Iceland has banned the use of heavy fuel oil in its shipping sector to curb emissions from the environmentally-intensive industry.
The nation’s Minister for the Environment and Natural Resources, Guðmundur Ingi Guðbrandsson, has implemented a new rule to restrict exhaust emissions containing high levels of sulphur from being burned by ships in Iceland’s territorial waters.
The government claims the move to reduce the sulphur emissions cap from its current level of 3.5% mass-by-mass (m/m) to 0.1% m/m means Iceland will have one of the strictest heavy-fuel regulations in the world.
Mr Guðbrandsson said: “Vessels can use light types of oil fuel until they switch to other energy sources. I hope this will happen in the near future but heavy fuel oil is the filthiest, therefore it is extremely important to stop its use.”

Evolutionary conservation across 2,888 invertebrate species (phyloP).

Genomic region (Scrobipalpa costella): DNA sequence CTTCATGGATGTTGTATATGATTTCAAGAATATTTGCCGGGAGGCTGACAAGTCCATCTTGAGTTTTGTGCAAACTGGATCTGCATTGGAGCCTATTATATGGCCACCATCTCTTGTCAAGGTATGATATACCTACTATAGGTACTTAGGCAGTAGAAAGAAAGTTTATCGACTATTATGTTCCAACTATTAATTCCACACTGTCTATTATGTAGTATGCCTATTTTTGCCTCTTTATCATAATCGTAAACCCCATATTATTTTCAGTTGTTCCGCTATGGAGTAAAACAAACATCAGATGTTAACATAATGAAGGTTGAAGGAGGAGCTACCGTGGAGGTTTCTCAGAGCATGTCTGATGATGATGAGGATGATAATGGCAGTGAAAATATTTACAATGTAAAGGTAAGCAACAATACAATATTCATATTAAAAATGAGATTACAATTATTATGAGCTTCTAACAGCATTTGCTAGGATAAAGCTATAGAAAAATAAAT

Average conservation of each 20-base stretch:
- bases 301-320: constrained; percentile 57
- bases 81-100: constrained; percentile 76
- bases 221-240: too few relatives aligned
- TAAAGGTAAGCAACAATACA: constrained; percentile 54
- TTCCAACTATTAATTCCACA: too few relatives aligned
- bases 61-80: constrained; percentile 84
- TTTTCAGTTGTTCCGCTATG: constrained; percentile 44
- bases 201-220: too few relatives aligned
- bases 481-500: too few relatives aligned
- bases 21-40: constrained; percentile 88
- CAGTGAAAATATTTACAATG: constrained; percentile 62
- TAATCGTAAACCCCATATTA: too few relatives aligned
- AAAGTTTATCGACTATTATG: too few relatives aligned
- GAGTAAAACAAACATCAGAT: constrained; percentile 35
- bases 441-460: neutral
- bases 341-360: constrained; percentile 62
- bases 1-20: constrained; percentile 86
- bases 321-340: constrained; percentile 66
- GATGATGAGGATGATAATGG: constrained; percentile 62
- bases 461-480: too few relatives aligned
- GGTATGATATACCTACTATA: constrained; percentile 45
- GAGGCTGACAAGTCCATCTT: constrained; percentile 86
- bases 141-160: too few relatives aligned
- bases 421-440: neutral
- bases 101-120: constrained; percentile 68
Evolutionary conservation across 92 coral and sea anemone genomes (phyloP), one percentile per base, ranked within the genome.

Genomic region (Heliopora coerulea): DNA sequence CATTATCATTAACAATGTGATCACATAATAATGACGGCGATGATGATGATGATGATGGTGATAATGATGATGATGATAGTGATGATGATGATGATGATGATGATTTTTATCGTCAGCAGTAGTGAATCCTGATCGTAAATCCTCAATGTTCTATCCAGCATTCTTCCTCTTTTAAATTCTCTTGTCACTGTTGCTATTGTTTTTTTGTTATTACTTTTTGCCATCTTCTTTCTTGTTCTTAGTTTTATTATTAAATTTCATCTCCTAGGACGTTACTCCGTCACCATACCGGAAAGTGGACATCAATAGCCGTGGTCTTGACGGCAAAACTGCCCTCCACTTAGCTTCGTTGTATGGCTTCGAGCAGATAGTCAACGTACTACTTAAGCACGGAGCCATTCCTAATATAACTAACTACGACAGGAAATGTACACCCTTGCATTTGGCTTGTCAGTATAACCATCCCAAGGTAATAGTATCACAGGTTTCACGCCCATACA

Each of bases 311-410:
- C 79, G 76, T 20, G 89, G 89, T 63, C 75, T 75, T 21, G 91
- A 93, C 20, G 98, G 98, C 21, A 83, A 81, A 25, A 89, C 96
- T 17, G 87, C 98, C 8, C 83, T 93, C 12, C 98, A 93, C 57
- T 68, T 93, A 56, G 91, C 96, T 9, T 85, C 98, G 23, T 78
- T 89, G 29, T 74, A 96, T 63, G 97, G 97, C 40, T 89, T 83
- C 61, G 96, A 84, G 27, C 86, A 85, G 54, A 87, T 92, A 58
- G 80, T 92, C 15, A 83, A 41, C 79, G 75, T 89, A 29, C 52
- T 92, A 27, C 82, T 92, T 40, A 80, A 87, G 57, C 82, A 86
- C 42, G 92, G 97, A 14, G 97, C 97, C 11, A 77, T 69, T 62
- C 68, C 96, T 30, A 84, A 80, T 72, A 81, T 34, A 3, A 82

As well as stopping vessels from operating in territorial waters, the ban will also cover fjords and bays – it will come into effect on the first day of next year.
The regulation has been welcomed by many environmentalists, although some have pointed out potential weaknesses in the new law – Árni Finnsson, of the Iceland Nature Conservation Association, said: “Iceland’s new regulation to limit exhaust emissions with high levels of sulphur from shipping in Iceland’s waters is a positive step forward by Environment Ministers Guðmundur Ingi Guðbrandsson but fails to address emissions of black carbon, which accelerates Arctic sea ice melt and in turn accelerate the effects of human-induced climate change.
“The only viable step forward is for Iceland to completely ban the use and carriage of heavy fuel oil from its territorial waters, ahead of an International Maritime Organization ban currently in development to ban its use and carriage in the Arctic.”